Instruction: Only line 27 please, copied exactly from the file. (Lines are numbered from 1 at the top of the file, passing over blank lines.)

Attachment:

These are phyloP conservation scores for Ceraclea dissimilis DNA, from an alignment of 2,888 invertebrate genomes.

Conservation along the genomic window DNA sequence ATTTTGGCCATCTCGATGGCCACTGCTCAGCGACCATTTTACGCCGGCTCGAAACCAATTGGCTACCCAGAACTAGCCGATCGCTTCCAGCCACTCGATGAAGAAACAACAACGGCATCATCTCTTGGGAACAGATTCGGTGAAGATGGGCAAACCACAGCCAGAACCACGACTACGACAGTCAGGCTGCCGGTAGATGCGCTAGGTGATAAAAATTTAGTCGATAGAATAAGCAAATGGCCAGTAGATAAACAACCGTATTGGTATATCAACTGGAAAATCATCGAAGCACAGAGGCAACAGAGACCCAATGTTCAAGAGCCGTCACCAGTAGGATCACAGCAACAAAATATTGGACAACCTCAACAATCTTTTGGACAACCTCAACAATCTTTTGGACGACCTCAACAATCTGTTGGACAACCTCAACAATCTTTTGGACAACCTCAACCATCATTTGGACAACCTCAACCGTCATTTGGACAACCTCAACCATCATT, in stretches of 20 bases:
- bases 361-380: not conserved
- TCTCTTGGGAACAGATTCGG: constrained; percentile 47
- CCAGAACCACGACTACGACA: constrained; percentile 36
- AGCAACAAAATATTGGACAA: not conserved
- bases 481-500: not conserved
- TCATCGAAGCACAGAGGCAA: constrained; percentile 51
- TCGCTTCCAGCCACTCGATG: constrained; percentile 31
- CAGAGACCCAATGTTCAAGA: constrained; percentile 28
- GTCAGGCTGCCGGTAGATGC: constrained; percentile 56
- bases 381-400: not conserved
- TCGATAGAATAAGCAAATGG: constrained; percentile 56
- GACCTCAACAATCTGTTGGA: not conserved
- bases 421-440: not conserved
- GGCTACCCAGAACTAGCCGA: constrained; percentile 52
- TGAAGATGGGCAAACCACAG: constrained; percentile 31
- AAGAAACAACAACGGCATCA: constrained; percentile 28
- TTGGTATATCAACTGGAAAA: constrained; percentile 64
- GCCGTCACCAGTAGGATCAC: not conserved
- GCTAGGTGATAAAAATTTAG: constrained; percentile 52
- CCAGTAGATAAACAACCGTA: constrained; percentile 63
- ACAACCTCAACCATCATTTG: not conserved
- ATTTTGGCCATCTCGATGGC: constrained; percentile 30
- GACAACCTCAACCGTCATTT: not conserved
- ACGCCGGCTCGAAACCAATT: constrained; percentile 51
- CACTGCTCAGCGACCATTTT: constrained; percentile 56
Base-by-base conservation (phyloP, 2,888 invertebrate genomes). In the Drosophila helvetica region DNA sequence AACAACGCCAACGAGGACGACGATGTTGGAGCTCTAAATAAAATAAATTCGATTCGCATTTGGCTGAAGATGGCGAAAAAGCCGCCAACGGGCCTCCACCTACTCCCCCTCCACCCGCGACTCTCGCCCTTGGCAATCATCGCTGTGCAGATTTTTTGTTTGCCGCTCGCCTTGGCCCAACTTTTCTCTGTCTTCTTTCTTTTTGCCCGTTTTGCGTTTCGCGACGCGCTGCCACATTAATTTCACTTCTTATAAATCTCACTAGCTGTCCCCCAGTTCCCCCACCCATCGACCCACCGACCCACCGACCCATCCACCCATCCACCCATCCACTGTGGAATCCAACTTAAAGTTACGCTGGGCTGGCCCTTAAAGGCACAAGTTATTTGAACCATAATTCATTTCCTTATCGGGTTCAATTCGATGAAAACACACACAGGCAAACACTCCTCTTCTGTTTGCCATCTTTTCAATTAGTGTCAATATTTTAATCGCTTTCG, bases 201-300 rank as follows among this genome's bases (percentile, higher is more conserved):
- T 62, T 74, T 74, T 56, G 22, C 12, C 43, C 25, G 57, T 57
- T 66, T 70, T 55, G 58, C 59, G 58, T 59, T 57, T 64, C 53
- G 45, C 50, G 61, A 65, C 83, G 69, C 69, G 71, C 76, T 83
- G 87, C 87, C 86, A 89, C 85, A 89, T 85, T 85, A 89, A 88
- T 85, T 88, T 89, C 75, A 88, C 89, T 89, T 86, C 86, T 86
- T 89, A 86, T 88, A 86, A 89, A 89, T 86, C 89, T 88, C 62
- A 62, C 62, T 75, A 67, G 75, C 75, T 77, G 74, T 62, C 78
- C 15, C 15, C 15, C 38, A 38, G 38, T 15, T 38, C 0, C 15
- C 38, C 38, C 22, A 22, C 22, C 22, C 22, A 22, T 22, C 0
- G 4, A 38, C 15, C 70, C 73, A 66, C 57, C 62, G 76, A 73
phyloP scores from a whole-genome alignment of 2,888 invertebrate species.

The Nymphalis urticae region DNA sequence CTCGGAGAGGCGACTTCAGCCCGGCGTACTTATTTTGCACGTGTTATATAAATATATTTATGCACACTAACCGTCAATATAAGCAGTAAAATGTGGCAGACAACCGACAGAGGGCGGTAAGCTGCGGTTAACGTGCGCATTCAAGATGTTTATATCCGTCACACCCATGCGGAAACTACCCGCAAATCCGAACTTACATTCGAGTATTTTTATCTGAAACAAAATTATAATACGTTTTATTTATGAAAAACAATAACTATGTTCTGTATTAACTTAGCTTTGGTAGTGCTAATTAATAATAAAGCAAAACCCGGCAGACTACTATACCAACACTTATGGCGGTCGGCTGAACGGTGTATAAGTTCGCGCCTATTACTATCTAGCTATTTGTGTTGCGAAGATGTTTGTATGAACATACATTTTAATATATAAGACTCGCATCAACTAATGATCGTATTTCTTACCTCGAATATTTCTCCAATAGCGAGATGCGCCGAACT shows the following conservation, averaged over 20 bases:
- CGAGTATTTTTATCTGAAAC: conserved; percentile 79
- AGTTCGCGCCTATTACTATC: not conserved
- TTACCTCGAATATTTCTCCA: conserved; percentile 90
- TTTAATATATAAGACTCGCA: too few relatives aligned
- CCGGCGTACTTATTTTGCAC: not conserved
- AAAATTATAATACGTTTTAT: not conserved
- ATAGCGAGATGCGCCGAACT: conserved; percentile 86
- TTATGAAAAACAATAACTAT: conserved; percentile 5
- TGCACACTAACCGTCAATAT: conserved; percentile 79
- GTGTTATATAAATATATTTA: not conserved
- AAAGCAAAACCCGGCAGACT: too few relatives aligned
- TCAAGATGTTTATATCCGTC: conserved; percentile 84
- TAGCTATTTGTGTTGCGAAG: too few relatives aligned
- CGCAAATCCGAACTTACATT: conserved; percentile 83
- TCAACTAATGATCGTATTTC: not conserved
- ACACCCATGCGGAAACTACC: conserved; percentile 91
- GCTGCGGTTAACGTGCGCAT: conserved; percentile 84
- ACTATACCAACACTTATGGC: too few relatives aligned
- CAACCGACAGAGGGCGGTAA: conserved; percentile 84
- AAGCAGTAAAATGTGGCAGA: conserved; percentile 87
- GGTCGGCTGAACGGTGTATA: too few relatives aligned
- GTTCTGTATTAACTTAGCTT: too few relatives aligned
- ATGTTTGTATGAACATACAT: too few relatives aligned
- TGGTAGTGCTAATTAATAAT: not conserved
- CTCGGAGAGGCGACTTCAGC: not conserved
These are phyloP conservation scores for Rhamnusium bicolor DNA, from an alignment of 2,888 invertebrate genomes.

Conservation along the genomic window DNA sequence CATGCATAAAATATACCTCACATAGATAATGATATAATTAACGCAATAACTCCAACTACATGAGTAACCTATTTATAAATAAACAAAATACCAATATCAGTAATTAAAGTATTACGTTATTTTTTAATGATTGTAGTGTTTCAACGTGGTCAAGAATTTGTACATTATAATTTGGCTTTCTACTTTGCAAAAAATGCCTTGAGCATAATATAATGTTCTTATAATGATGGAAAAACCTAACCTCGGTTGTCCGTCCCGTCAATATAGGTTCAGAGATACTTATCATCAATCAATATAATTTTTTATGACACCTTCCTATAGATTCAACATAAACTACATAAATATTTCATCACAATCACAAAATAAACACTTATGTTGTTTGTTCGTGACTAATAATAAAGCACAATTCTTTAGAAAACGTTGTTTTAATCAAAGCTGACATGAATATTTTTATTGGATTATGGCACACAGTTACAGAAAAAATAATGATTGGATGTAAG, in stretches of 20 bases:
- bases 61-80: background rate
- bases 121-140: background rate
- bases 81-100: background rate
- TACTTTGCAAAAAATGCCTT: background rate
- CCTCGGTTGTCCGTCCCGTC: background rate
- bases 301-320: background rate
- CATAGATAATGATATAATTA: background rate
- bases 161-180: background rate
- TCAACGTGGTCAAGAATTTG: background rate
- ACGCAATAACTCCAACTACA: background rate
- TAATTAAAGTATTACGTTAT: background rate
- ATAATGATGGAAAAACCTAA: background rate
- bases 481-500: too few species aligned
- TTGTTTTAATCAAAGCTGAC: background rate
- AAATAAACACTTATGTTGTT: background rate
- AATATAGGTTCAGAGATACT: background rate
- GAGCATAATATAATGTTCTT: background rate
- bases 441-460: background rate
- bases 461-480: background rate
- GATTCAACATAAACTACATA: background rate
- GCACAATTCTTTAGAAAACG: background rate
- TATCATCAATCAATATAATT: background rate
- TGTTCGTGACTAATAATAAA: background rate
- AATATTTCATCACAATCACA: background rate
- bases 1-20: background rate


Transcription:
- CACTGCTCAGCGACCATTTT: constrained; percentile 56